The penalty for not participating ranged from fines to time in prison with only bread and water. Those employed by the state to hunt predators could get reduced salary if they failed to fill a certain quota of predators. If a state employed hunter had problems filling a quota of a specific animal due to that the region for example had few wolves, he could compensate this by shooting x numbers of another predator following an exchange rate. The penalty system was constructed so that the cost for the state would be minimal, which meant that reduced salaries from state employed hunters went to finance bag-money.
The methods used to hunt predators included an enclosed area with baits inside. The enclosed area was also surrounded by a ditch. The walls were leaning inwards allowing wolves to jump in, but prevented them from coming out. When a flock of wolves had come into the area, farmers could climb the walls and shoot the wolves. Other methods included a large group of people driving wolves towards a net, wolf pits, use of poisoned baits (Arsenic and Strychnine were often used), slip knots, scissor traps, log or stone traps, self-shooting weapons that fired when a bait was touched.
Sweden contributed with a very cruel method that in North America became known as the Swedish Method. The method focused on concentrating the effort to the breeding place. At the den all wolves that could be seen were killed except one wolf-pup which was hung upside down in a nearby tree. This lured out any other wolves in the family that might be nearby. After that the young wolf-pup was killed as well.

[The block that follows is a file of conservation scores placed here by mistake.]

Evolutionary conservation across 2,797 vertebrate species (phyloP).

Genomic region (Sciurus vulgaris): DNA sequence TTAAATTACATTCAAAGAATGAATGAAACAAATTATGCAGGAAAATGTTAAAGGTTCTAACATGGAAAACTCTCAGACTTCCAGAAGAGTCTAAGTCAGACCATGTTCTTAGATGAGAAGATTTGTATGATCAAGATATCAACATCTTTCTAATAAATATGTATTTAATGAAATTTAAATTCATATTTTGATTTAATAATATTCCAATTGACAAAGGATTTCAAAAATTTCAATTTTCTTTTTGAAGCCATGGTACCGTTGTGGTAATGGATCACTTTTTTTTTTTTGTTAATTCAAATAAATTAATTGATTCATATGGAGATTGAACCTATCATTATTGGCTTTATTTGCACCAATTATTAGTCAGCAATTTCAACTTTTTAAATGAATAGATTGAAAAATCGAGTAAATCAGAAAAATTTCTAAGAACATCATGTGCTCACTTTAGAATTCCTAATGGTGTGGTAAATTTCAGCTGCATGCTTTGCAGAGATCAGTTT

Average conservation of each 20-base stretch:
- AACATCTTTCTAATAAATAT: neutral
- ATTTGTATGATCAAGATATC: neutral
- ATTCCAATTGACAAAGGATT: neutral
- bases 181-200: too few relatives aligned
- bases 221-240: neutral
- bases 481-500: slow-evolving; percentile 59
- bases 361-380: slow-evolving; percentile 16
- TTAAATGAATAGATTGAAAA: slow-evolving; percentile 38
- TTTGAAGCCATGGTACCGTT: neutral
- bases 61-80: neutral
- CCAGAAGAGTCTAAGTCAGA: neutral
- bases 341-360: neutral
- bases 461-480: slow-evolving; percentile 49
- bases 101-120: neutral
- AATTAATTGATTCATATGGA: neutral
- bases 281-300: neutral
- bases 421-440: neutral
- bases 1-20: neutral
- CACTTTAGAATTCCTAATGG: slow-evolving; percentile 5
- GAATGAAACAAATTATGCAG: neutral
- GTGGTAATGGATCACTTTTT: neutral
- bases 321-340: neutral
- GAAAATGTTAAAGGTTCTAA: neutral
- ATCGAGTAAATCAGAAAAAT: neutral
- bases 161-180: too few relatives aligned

Another gruesome method included feeding a dog with Arsenic, and later putting it out for wolves to feed on. The amount of poison was regarded as enough, when the dog started losing its fur. The dog was then strangled and put as bait to wolves. The reason for strangling the dog instead of any other method was to save as much of the mercury loaded blood.
Everybody was supposed to have a wolf-net at home that had a certain length and strength. Regular inspections were done, and if a farmer's wolf-net broke when the strength was tested he could be fined.
The efficiency of many methods were poor. Driving a predator towards a net took 600 man-work-days/predator, were the term man-work-days referred to the amount of work one man could do in one day. For wolves the efficiency was 286 man-work-days /wolf. A wolf-pit had the terrible efficiency of 1 wolf/20 years, whereas a poisoned dog was reported to have an efficiency of 13 wolves and 1 bob-cat.
The result of this war on predators was very successful, with all of the big four predators having their populations severely reduced. Around 1830 the numbers of shot wolves were between 650-700 per year, but 40 years later the number was down to 50 wolves per year.
With the last of the big four predators, the wolverine, being protected from hunting in 1969 the large state supported war on predators could be said to have come to a stop, although it had since long lost in intensity with people no longer being forced to participate in hunts.
Since then all the big four predators have seen increased population-numbers, and new conflicts between humans and predators have emerged. Hopefully we have learned from the past, and will try to solve conflicts where they occur before chasing every man and woman out of the house for mandatory predatory hunts in a forest filled with self-shooting weapons, monstrous traps and a fair amount of Arsenic and Strychnine.